Noria Corporation    Forums  Hop To Forum Categories  Lubrication  Hop To Forums  Car and Truck Lubrication    What is the min and max oil temperature
Go
New
Find
Notify
Tools
Reply
  
What is the min and max oil temperature
 Login/Join
 
Level 1 - 1 to 50 posts
posted
I find myself seeking the Internet with this question but can't find an answer. A bunch of us on another board who run performance and regular engines (cars) are trying to determine exactly what temps our oil should be. The discussion started with oil coolers and then came to the point of exactly what should the temperature be.

We hear that engine blow by creates moisture in the oil so the oil needs to be hot enough to remove that water. We also hear that oil should be cool enough to keep the engine internals cool as well, but not too cool. We hear that oil breaks down at anywhere between 240 to 270. We just do not have the answer....I found this board and you all seem to know a lot about oil....can anyone answer this one for us.?

Brad
 
Posts: 1 | Registered: Thu September 22 2005Reply With QuoteReport This Post
Level 1 - 1 to 50 posts
posted Hide Post
It's always hard to find an end all be answer to your questions because there is no one size fits all answer.

Understand that when you measure your oil temperature, you are measuring the "average temperature usually in an oil gallery just post oil cooler and oil pump, but without any load on the oil." If you could measure the oil temperature when it is under stress, say in a camshaft/lifter interface, you would find that the spot temperature is much higher than the average temperature, but only for a micro second, then the oil mixes with other lower temperature surrounding oil and averages out.

Oil will oxidize/degrade at room temperature, only the reaction rate is very slow. As the temperature and pressure increases, the reaction rate increases, especially when the average oil temperature gets above about 250°F for any length of time. The longer oil stays hotter the faster it generally degrades.

Chumley
 
Posts: 30 | Registered: Tue July 26 2005Reply With QuoteReport This Post
Level 3 - 101 to 250 posts
posted Hide Post
Don't forget as well, what we might think of as "hot" is all relative as well. Given just how hot the combustion chamber can get under a severe load and or high speed, oil temperature, even if at 240F would seem downright "cold" in actually.

I also thought that oil could see an average of 300F in severe climates and/or conditions, hence why we look for a product with a relatively high flash point, right?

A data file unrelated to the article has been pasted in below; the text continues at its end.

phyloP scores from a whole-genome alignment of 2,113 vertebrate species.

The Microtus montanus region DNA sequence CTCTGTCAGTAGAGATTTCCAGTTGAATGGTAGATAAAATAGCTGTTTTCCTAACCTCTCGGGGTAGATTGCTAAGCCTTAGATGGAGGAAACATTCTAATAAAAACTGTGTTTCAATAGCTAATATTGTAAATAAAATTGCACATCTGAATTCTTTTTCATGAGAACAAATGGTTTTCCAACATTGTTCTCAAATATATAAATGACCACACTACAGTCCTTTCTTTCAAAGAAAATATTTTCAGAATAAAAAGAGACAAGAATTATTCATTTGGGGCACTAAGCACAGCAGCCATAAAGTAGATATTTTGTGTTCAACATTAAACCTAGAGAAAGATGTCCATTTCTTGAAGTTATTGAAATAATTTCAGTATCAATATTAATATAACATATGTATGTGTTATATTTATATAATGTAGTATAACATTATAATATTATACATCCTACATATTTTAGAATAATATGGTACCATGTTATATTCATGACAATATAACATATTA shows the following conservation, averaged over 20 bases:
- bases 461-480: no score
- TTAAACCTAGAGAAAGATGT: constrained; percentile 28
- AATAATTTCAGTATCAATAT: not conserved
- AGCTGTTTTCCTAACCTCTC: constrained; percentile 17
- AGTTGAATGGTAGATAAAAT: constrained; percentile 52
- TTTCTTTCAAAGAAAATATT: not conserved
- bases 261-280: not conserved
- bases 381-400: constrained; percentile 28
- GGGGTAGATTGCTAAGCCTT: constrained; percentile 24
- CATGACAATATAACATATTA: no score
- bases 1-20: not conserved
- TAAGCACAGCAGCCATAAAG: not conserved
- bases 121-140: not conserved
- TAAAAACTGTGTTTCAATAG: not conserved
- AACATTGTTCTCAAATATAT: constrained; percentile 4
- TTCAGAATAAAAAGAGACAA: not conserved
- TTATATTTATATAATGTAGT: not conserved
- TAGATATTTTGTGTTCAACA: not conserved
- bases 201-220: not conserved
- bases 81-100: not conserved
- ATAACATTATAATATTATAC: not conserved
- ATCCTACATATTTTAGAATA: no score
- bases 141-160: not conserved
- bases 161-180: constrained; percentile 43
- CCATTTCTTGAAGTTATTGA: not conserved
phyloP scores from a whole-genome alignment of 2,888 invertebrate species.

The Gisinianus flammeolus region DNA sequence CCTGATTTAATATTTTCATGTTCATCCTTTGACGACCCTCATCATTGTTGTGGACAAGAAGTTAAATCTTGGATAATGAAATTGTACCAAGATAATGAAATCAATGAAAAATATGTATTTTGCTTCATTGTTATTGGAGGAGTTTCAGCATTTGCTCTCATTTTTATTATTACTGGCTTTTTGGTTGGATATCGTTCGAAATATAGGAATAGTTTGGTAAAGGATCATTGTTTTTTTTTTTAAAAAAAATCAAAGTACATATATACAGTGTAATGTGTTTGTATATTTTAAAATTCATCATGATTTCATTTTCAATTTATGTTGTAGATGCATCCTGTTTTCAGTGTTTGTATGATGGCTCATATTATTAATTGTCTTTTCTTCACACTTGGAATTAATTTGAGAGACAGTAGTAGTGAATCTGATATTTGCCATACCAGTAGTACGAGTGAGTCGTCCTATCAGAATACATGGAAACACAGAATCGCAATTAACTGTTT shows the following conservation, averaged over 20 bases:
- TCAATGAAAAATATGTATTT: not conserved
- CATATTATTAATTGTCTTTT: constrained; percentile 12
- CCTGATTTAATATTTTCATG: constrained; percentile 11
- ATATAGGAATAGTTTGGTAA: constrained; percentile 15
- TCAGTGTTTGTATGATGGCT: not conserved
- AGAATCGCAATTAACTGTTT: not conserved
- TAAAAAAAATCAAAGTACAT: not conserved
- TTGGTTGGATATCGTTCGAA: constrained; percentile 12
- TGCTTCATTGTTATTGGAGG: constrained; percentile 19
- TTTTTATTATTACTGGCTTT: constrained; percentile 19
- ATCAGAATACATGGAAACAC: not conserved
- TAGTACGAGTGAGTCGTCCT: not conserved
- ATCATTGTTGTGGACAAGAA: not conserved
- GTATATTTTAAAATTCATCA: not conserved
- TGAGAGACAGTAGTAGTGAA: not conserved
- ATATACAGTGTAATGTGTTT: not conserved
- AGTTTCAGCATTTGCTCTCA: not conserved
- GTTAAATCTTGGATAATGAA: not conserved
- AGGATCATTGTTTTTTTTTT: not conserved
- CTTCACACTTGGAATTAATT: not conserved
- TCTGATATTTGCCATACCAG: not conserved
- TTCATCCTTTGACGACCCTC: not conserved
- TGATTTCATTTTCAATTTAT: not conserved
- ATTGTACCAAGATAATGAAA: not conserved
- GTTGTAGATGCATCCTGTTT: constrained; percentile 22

Posts: 159 | Location: Glenshaw, PA, USA | Registered: Mon March 01 2004Reply With QuoteReport This Post
Level 3 - 101 to 250 posts
posted Hide Post
dad flash point has nothing to do with operating temp of oil it is only good
in one way as a method of compariosn higher usally means a better or higher quality base stock.
operating temp in a engine showld be minimun for 212F to aprox 240F
bruce
 
Posts: 230 | Location: SF Bay Area | Registered: Fri July 15 2005Reply With QuoteReport This Post
Level 3 - 101 to 250 posts
posted Hide Post
If Max bhp is achieved at a water temp of say 90-100c then then the oil will normally be at a slightly higher temp.

To run at a higher water temp will reduce bhp but additional cooling adds weight, so a trade is made between weight and bhp.

Oil will usually run at 90-150c which should not be an issue for synthetic especially ester based, a mineral perhaps should be limited to 130c.

If the oil is run constantly at 110c and above an oil cooler will help maintain viscosity.

To help maintain viscosity at high temps and deal with fuel dilution (thins oil) with carbs or endurance racing then a thicker viscosity oil can be used. This has a downside as a thicker oil runs hotter. An alternative is to use a better quality ester based oil (usually race oils eg Millers, Silkolene, Motul, Redline).
 
Posts: 215 | Registered: Sat September 11 2004Reply With QuoteReport This Post
Level 3 - 101 to 250 posts
posted Hide Post
Ok, I understand you both MGBV8 and bruce381. Thanks for the clarification and reinforcment of how better basestock=better product. Smile
 
Posts: 159 | Location: Glenshaw, PA, USA | Registered: Mon March 01 2004Reply With QuoteReport This Post
  Powered by Social Strata  
 

Noria Corporation    Forums  Hop To Forum Categories  Lubrication  Hop To Forums  Car and Truck Lubrication    What is the min and max oil temperature


 
 

Machinery Lubrication | Reliable Plant
Resources: Oil Filter | Motor Oil | Synthetic Oil | Hydraulic Fluid | Hydraulic System Troubleshooting

© Noria Corporation. All Rights Reserved.